The Neanderthals and the Mystery of the Missing Zinc
Analysis of a Neanderthal in Spain supports previous research by Israeli scientists on how they could survive the toxic habit
What exactly is he eating?Credit: Gorodenkoff/Shutterstock.com
What did Neanderthals eat? The major human variants in the last two million years were apparently omnivores with a deep carnivorous streak. But there is a riddle regarding Neanderthals specifically.
Analyses of Neanderthal remains, including in a 2022 study by Klervia Jaouen at the Max Planck Institute for Evolutionary Anthropology and colleagues, suggest that Neanderthals were more carnivorous than obligate carnivores such as the cat. That is in keeping with previous research. But it makes no sense.
Obligate carnivores must get effectively all their calories from meat. Cats are obligate carnivores: they cannot digest carbohydrates at all. Dogs are facultative carnivores, meaning they can handle some plant matter but cannot thrive without meat – ancestral dogs didn’t join our human households because we were sharing spinach.
Humans are omnivores: if it moves, we’ll eat it; if it doesn’t move, we’ll eat it. However, if we get more than 35 to 40 percent of our calories from meat, we get sick. Our metabolisms are not equipped to remove large amounts of nitrogen (a byproduct of digesting protein). Symptoms of protein poisoning include fatigue, nausea, vomiting, dulled appetite, diarrhea and, ultimately, death.
We are very close to the Neanderthal, genetically speaking. Yet the 2022 study analyzed the teeth of a specific Neanderthal who lived in Gabasa, Spain, 50,000 years ago reached the same conclusion as previous work – he apparently gorged on meat.
In a follow-on paper published in PNAS, Miki Ben-Dor and Prof. Ran Barkai of Tel Aviv University do not purport to solve the conundrum, but note that the original authors neglect a key element in early human nutrition: the fat (a point to which the original authors agree). Ben-Dor and Barkai also point out that the 2022 paper supports a thesis they have been propounding - about the role of fat in human evolution.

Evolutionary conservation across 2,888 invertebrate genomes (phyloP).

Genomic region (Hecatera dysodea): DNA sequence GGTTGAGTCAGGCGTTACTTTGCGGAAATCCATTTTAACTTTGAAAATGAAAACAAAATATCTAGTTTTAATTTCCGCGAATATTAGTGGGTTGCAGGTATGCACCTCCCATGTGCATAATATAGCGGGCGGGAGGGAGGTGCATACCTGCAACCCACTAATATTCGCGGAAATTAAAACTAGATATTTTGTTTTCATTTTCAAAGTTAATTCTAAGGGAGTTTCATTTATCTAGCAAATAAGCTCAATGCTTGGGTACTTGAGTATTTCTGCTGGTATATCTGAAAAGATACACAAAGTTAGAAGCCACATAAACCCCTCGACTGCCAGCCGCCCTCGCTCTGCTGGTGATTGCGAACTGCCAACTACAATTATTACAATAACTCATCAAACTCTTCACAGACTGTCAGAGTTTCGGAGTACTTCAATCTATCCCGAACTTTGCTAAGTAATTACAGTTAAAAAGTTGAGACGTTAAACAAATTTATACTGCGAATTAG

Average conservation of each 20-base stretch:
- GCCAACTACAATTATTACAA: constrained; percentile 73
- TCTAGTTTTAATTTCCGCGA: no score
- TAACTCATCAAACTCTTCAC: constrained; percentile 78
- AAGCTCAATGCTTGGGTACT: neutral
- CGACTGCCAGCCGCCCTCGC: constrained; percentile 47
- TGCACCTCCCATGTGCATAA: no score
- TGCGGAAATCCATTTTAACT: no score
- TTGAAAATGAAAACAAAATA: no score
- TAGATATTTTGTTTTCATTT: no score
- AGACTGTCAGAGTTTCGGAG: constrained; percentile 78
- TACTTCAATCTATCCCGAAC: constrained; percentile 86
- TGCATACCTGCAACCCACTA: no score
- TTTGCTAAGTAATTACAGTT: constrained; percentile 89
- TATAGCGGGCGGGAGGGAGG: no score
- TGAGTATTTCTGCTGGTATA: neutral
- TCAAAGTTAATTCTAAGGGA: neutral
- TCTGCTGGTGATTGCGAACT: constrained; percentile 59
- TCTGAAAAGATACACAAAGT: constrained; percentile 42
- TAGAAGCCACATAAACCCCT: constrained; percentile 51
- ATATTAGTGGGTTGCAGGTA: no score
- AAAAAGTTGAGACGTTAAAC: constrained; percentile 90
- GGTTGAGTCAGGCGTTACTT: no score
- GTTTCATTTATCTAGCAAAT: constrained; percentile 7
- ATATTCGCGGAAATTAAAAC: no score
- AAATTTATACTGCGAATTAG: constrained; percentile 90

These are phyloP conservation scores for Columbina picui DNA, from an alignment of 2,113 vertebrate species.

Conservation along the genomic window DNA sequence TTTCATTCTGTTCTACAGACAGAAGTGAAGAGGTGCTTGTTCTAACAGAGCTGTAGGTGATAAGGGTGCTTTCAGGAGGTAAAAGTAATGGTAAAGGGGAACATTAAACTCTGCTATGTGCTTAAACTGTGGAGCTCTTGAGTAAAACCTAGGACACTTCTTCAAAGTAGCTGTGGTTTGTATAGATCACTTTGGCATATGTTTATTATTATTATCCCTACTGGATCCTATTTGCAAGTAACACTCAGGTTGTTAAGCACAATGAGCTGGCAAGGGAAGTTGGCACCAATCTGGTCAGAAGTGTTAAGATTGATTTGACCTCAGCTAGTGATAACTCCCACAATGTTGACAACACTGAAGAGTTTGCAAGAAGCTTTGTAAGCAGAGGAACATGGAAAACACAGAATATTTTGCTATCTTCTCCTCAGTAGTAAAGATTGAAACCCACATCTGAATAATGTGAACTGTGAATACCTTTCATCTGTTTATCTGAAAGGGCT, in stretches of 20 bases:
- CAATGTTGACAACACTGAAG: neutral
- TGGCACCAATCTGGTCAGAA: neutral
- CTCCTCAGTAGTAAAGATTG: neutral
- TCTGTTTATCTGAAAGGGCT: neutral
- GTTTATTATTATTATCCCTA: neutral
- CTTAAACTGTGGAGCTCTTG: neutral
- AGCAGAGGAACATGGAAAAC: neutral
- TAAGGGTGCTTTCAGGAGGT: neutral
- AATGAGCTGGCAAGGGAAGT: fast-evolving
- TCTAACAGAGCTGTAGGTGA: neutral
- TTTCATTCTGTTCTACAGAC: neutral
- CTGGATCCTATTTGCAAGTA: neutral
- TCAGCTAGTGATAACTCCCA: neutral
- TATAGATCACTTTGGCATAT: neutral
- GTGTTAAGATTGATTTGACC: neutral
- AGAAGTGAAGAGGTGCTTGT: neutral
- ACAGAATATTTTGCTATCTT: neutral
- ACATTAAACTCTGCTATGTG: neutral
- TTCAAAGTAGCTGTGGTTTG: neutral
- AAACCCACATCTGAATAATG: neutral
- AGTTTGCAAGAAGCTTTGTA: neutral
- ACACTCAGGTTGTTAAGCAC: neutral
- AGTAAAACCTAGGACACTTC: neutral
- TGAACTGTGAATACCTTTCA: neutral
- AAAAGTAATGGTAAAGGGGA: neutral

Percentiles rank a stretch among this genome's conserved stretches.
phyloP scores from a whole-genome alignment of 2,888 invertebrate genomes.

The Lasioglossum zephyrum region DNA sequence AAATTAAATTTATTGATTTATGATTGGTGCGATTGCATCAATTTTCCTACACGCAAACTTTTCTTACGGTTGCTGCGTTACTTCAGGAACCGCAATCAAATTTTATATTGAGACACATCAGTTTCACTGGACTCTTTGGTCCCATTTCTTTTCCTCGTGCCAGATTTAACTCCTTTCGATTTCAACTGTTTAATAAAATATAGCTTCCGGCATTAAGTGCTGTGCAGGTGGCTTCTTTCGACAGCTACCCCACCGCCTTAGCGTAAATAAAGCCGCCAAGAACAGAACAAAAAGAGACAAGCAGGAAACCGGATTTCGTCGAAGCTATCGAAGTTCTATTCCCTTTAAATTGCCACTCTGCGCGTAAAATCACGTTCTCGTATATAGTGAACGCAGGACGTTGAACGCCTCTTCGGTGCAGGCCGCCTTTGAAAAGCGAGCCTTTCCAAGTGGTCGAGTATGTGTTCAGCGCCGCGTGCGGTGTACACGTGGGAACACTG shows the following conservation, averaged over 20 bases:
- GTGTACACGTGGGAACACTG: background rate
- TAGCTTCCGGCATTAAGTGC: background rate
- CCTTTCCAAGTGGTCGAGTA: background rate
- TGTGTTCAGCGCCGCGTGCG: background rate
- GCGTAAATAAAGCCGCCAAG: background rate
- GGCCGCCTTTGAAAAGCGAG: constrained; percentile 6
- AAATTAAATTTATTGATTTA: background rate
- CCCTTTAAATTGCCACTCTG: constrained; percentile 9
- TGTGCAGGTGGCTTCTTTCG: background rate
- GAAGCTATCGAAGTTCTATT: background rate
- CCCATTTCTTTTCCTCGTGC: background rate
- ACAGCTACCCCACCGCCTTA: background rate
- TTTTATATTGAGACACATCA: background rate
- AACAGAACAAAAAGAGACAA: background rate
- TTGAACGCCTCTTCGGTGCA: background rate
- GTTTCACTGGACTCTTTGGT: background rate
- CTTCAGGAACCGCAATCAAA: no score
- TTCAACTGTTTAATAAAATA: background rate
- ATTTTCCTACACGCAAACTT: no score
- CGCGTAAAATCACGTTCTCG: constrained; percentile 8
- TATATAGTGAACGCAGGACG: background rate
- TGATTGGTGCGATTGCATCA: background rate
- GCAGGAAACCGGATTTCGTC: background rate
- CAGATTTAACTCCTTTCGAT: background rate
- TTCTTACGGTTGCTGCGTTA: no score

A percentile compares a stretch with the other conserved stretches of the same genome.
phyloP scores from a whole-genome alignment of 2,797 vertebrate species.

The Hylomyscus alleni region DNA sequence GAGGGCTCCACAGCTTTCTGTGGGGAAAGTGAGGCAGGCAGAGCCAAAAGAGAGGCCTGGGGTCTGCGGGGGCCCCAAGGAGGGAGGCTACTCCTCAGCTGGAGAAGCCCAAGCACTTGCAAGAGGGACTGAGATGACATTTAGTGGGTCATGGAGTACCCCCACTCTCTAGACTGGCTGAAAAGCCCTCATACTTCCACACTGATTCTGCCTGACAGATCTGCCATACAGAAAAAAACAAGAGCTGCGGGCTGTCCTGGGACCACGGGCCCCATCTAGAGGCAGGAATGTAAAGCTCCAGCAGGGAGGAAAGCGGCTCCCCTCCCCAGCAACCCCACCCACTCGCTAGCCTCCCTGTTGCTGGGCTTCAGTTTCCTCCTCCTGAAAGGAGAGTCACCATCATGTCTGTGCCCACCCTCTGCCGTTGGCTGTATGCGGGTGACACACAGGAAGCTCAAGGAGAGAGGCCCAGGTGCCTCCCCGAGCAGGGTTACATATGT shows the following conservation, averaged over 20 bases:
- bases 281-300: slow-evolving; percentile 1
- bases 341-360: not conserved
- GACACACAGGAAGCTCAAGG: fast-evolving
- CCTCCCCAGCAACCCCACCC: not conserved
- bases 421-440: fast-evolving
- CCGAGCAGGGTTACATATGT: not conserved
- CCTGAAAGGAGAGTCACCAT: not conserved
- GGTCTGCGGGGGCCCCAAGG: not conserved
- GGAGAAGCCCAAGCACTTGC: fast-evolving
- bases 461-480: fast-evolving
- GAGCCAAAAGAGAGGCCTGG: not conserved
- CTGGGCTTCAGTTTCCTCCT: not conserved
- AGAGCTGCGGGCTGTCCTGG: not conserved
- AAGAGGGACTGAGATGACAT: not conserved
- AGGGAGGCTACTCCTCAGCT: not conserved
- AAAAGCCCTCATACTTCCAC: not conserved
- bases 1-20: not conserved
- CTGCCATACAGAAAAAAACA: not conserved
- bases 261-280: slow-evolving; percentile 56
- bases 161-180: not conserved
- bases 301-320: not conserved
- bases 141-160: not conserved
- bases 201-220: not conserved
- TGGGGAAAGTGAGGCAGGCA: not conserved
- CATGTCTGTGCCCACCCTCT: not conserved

The Neanderthal and the steak
Theoretically, it’s possible that Neanderthals adapted to digest meat better than sapiens can. One of the studies suggesting that very thing was by Ben-Dor, Barkai and Avi Gopher in 2016. Neanderthals’ barrel-shaped thorax and differences in their pelvic structure suggest an enlarged liver and urinary system to cope with a higher consumption of meat, they postulate.
But even if Neanderthals could digest a deer better than we could, to what degree? It’s not plausible that they were more carnivorous than cats as one could infer from the new data published by Jaouen et al. The Gabasa Neanderthal’s zinc-66 isotopic ratio was so low that it outshines obligate carnivores.
Briefly, the ratio between zinc 66 and 64 in our teeth indicates what we ate, because animal muscle is high in zinc-64 while plants are high in zinc-66.
When herbivores eat plants, they get tons of zinc-66 but lose some of that while digesting. Then when carnivores eat herbivores, they lose yet more. “The body digests and absorbs the zinc isotopes differently,” Ben-Dor explains: in each phase of digestion, from the herbivore eating a plant to the carnivore eating a herbivore, more zinc-66 gets lost.
Theoretically Neanderthals should have an interim reading of zinc isotopes, in compliance with omnivory – perhaps tending toward low zinc-66 because they may have loved meat but were not the Komplete Karnivore; they couldn’t have been.